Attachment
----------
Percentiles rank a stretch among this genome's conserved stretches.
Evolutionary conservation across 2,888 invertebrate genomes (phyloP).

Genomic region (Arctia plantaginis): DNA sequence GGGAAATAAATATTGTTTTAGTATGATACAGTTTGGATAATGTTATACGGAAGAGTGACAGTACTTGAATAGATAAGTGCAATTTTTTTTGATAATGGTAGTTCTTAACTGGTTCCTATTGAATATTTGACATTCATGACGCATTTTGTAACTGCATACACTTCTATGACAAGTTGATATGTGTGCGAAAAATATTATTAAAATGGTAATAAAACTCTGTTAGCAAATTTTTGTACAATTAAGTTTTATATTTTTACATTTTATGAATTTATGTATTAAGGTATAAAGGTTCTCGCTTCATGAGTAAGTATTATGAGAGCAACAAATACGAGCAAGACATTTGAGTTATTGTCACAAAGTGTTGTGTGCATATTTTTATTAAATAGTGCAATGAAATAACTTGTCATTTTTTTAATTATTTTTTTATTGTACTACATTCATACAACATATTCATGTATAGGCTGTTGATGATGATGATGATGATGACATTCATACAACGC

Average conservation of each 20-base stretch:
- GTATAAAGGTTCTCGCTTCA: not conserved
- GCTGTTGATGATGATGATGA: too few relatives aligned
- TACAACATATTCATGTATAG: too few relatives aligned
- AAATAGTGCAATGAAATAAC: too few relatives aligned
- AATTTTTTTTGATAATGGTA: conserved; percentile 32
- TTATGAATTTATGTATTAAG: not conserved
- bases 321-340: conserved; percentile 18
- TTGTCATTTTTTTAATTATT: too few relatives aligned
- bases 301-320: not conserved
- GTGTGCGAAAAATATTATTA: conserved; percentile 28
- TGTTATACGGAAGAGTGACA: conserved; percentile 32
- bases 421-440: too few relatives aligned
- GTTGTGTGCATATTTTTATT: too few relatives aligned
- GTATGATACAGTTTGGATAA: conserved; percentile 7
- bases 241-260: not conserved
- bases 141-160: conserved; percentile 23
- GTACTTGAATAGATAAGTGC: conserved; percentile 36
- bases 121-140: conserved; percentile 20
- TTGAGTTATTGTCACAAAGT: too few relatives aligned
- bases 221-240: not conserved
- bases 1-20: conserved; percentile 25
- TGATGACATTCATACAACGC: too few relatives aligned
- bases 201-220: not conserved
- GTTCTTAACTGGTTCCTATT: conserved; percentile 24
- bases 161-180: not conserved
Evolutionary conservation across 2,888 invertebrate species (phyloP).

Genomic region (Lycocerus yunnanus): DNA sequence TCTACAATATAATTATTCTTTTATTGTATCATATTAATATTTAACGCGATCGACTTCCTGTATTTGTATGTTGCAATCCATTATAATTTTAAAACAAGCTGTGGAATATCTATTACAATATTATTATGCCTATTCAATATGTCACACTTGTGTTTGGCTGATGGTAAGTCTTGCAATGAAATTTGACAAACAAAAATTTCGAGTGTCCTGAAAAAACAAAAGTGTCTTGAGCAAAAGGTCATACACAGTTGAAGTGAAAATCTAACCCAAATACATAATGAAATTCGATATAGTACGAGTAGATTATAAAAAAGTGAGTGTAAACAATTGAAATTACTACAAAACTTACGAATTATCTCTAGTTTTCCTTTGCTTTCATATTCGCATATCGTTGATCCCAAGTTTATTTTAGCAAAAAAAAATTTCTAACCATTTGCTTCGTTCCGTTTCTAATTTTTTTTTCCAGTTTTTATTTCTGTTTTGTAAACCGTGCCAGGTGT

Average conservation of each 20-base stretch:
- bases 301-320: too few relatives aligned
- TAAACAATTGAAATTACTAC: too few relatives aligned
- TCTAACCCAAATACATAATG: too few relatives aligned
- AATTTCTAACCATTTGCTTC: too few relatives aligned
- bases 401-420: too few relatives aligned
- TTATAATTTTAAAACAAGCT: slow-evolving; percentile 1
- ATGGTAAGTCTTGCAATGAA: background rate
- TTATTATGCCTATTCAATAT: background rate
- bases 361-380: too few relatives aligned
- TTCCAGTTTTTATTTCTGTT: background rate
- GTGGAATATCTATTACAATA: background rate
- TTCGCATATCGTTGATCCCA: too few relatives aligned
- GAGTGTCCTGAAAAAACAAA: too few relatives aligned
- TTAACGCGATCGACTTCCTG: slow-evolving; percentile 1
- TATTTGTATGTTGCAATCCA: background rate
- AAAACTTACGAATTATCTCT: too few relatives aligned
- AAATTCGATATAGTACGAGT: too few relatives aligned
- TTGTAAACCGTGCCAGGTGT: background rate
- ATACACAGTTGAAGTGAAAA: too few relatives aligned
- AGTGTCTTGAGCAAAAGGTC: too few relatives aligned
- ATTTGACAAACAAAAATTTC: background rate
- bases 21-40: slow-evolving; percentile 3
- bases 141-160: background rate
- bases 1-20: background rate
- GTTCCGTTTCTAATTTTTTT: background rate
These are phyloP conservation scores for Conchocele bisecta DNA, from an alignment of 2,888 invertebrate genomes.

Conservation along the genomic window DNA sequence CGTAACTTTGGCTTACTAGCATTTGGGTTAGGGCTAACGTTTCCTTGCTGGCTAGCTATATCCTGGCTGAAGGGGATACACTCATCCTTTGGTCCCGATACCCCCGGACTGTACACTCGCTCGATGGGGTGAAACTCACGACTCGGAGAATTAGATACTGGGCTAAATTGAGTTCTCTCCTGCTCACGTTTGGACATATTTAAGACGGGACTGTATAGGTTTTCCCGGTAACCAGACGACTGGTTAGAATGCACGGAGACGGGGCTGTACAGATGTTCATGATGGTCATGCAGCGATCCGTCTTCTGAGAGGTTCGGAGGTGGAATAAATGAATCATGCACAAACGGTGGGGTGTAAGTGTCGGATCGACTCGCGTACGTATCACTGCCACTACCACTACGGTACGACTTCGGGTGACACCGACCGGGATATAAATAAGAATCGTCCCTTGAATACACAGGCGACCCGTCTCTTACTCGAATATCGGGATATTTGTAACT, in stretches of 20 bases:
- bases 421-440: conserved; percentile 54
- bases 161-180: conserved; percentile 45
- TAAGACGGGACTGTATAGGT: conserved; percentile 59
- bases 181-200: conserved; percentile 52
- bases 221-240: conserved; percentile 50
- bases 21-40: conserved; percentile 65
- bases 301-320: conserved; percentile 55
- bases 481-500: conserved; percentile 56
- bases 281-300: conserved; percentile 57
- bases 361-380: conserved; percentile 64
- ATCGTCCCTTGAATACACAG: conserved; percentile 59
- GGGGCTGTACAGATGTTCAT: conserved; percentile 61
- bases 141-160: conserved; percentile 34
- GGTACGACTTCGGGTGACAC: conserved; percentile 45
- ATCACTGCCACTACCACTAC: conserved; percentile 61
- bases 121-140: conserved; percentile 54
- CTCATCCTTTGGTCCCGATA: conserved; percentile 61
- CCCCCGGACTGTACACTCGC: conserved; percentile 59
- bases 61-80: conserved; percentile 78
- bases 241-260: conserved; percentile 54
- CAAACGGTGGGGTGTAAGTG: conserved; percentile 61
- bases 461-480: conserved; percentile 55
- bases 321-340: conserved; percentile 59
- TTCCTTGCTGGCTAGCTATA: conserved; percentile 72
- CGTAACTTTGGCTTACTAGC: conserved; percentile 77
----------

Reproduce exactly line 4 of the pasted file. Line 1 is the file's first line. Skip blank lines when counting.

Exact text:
Average conservation of each 20-base stretch: